If you are tired of the point types available in R base graphics and want to break your report routine, you can use the package `snowflakes`

. The package contains one function that plots random snowflakes that can be used instead of points. The snowflakes have some useful properties. Just like points in R base graphics, the snowflakes are round, no matter what aspect ratio you are using. Another nice property is that the snowflakes are scaleable: if you increase the size of the snowflake, its crystal width will increase accordingly. Most importantly, there is an infinite number of snowflake patterns that you can choose from. Each pattern is uniquely determined by a random seed. Snowflakes can be plotted using different sizes, widths, angles, and of course, colors. The following examples demonstrate how to create all kinds of realistic looking snowflakes.

`library('snowflakes')`

First, letâ€™s create a simple plot. Suppose we need to plot a quadratic function, \(Y = (X-1)^2\). Instead of points, we use snowflakes plotted in a transparent gray color. Transparent colors make snowflakes look more like crystals.

```
xCoor = seq(0, 2, .25)
yCoor = (xCoor-1)^2
radius = 0.1
set.seed(1)
par(mar = c(0, 0, 0, 0))
plot(xCoor, yCoor, type="l", axes = FALSE, ylab="", xlab="", ylim = range(yCoor) + radius*c(-1, 1)*0.7, xlim = range(xCoor) + radius*c(-1, 1)*0.7, col=gray(.9))
snowflakes(xCoor = xCoor, yCoor = yCoor, radius = radius, color = "#22222222")
```

`## [1] 24 34 51 80 18 77 87 55 52`

Note that in the above plot, every snowflake is unique. The pattern of each snowflake is defined by a random seed. The function also returns the seeds it used for generating the snowflakes in case you want to reproduce them later.

The next example demonstrates the use of argument `deltaCoef`

. It defines the width of the snowflakeâ€™s `crystal`

.

```
xCoor = seq(0, 1, .25)
yCoor = xCoor
radius = 0.15
set.seed(1)
par(mar = c(0, 0, 0, 0))
plot(xCoor, yCoor, type="l", axes = FALSE, ylab="", xlab="",
ylim = range(yCoor) + radius*c(-1, 1)*0.7,
xlim = range(xCoor) + radius*c(-1, 1)*0.7, col=gray(.9))
returnedSeeds = snowflakes(xCoor = xCoor, yCoor = yCoor, radius = radius, seeds = c(9492), deltaCoef = 15 - (0:(length(xCoor)-1))*3, color = "#22222222")
```

Here is another example. In the plot below, we only use three snowflake patterns with seeds `1`

, `2`

, and `3`

. We also vary the orientation and the color of the snowflakes. In order to define the colors we use arguments `color`

and `anotherColor`

. Argument `color`

changes and argument `anotherColor`

stays the same in order to create an interesting effect. Also in this example, we modified the aspect ratio argument of function `plot`

, but the snowflakes are still round. Note that each snowflake is facing the center of the spiral because of the way we chose argument `orientation`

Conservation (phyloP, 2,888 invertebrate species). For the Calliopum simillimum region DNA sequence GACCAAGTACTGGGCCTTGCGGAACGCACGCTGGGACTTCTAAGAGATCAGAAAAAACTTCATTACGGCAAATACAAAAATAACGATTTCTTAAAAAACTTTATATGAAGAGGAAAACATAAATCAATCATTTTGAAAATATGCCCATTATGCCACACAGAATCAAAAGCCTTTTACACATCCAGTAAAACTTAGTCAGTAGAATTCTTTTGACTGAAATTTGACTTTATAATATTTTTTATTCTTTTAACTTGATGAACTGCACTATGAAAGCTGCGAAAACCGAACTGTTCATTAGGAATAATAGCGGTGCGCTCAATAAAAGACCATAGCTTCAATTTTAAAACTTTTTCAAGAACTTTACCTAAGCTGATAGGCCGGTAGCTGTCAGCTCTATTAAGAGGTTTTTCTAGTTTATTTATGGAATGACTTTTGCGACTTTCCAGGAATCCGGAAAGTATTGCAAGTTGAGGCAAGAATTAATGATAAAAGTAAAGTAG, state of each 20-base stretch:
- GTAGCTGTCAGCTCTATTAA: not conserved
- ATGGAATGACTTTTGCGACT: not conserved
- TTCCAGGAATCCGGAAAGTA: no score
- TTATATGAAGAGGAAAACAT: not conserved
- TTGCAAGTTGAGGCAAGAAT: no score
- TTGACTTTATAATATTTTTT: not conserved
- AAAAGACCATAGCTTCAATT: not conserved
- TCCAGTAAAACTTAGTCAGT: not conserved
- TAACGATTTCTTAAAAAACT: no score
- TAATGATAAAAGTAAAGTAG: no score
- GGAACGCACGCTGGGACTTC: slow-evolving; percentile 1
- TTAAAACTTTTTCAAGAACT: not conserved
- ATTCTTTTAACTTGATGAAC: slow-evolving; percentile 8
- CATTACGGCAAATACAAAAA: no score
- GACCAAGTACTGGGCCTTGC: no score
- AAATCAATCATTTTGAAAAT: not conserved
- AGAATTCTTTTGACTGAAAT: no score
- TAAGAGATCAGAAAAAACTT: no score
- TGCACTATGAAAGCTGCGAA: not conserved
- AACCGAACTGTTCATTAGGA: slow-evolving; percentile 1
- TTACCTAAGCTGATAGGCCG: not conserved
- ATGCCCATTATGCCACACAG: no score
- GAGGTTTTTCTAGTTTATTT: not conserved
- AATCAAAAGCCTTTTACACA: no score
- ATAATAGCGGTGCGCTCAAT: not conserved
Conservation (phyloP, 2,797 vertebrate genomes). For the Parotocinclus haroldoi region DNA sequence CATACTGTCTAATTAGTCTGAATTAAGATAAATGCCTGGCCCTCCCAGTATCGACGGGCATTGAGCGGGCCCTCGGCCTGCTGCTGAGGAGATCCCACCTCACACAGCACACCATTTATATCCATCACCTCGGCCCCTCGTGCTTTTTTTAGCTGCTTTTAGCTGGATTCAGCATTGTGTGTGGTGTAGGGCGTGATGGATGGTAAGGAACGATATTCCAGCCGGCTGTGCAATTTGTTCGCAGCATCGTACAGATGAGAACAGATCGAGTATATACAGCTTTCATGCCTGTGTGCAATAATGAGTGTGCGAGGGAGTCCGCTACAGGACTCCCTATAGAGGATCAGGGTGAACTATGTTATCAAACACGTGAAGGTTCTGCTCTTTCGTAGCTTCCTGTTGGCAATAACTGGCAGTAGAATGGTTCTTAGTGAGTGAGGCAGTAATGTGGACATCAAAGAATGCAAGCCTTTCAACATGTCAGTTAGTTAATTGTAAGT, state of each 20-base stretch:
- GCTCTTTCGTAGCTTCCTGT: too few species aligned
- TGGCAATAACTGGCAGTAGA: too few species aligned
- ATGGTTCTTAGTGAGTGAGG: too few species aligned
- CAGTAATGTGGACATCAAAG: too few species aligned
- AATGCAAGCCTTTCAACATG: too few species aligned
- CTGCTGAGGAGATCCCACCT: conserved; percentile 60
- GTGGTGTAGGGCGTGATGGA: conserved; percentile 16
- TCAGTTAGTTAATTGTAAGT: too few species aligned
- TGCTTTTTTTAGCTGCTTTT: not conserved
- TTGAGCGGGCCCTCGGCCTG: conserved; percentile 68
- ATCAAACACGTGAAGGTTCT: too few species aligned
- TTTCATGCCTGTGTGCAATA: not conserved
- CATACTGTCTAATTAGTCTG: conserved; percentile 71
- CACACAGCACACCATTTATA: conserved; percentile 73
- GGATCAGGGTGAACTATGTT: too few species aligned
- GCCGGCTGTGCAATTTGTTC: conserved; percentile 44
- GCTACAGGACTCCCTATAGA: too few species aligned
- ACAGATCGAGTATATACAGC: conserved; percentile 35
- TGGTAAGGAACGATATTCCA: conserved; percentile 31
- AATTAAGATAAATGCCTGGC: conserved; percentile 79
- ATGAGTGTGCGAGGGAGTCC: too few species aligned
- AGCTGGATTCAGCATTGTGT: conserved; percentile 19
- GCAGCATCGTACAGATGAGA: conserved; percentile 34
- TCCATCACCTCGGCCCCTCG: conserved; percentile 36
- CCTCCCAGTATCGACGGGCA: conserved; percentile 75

. You can see, however, that the orientation is not exact. This happens because of the way the aspect ratio correction of the snowflakes was implemented. In order for orientation to be exact the aspect ratio of the plot should be `1:1`

.

```
t = seq(0, 5*pi, .5)
xCoor = t*cos(t)
yCoor = t*sin(t)
radius = seq(.6, 1.8, 1.2/(length(t)-1))
orientation = -(pi + t)
set.seed(1)
par(mar = c(0, 0, 0, 0))
plot(xCoor, yCoor, type="l", axes = FALSE, ylab="", xlab="",
ylim = range(yCoor) + max(radius)*c(-1, 1)*0.5,
xlim = range(xCoor) + max(radius)*c(-1, 1)*0.5, col=gray(.9), asp = 2/3)
segments(x0 = rep(0, length(xCoor)), y0 = rep(0, length(xCoor)), x1 = xCoor, y1 = yCoor, col = gray((1:length(xCoor))/(length(xCoor)+1)), lty = 3)
returnedSeeds = snowflakes(xCoor = xCoor, yCoor = yCoor, radius = radius, orientation = orientation, seeds = 1:3, color = gray((1:length(xCoor))/(length(xCoor)+1)), anotherColor = "gray")
```

Note that in the example above, we used opaque gray colors. If we used transparent colors instead, the snowflakes would look more interesting, which is demonstrated by the next example.

Here, we take the snowflake generator to a higher artistic level :). We first write a function that plots snowflakes using layers of transparent colors.

```
fancySnowflakes = function(xCoor, yCoor, radius, seeds, orientation = pi/6){
colorCoord = as.hexmode(col2rgb("blue"))
transpBlue =paste("#", paste(colorCoord, collapse=""), "44", sep="")
colorCoord = as.hexmode(col2rgb("white"))
transpWhite =paste("#", paste(colorCoord, collapse=""), "66", sep="")
for (i in 1:length(xCoor)){
snowflakes(xCoor = xCoor[i], yCoor = yCoor[i], radius = radius, color = transpBlue, anotherColor = "#33333333", seeds = seeds[i])
snowflakes(xCoor = xCoor[i], yCoor = yCoor[i], radius = radius, color = transpWhite, anotherColor = transpWhite, seeds = seeds[i])
}
}
```

Now letâ€™s plot some cool snowflakes. We also print each snowflakeâ€™s seed.

```
numSnowflPerRow = 5
set.seed(2018)
selectSeeds = sample(1:100000, numSnowflPerRow^2)
xCoor = rep(1:numSnowflPerRow, numSnowflPerRow)
yCoor = rep(1:numSnowflPerRow, each = numSnowflPerRow)
radius = .4
par(mar = c(0, 0, 0, 0))
plot(range(xCoor)+c(-1, 1)*.5, range(yCoor)+c(-1, 1)*.5, type="n", axes = FALSE, ylab="", xlab="")
selectSeeds = c(90068, 46258, 41165, 66142, 4636, 37906, 17295, 9250, 30595, 74555, 12669, 62970, 96997, 43447, 81975, 23841, 73197, 8419, 14318, 83885, 29343, 47445, 66721, 29854, 77912)
fancySnowflakes(xCoor = xCoor, yCoor = yCoor, radius = radius, seeds = selectSeeds)
text(xCoor, yCoor, selectSeeds, cex=.5, pos = 3)
```

There are many other ways to play with snowflakes. For example, they can be generated using a transparent white color and displayed on a dark background. They can also be saved in an svg format and used as static or animated images, see the front page of my website (which is still under construction) as an example.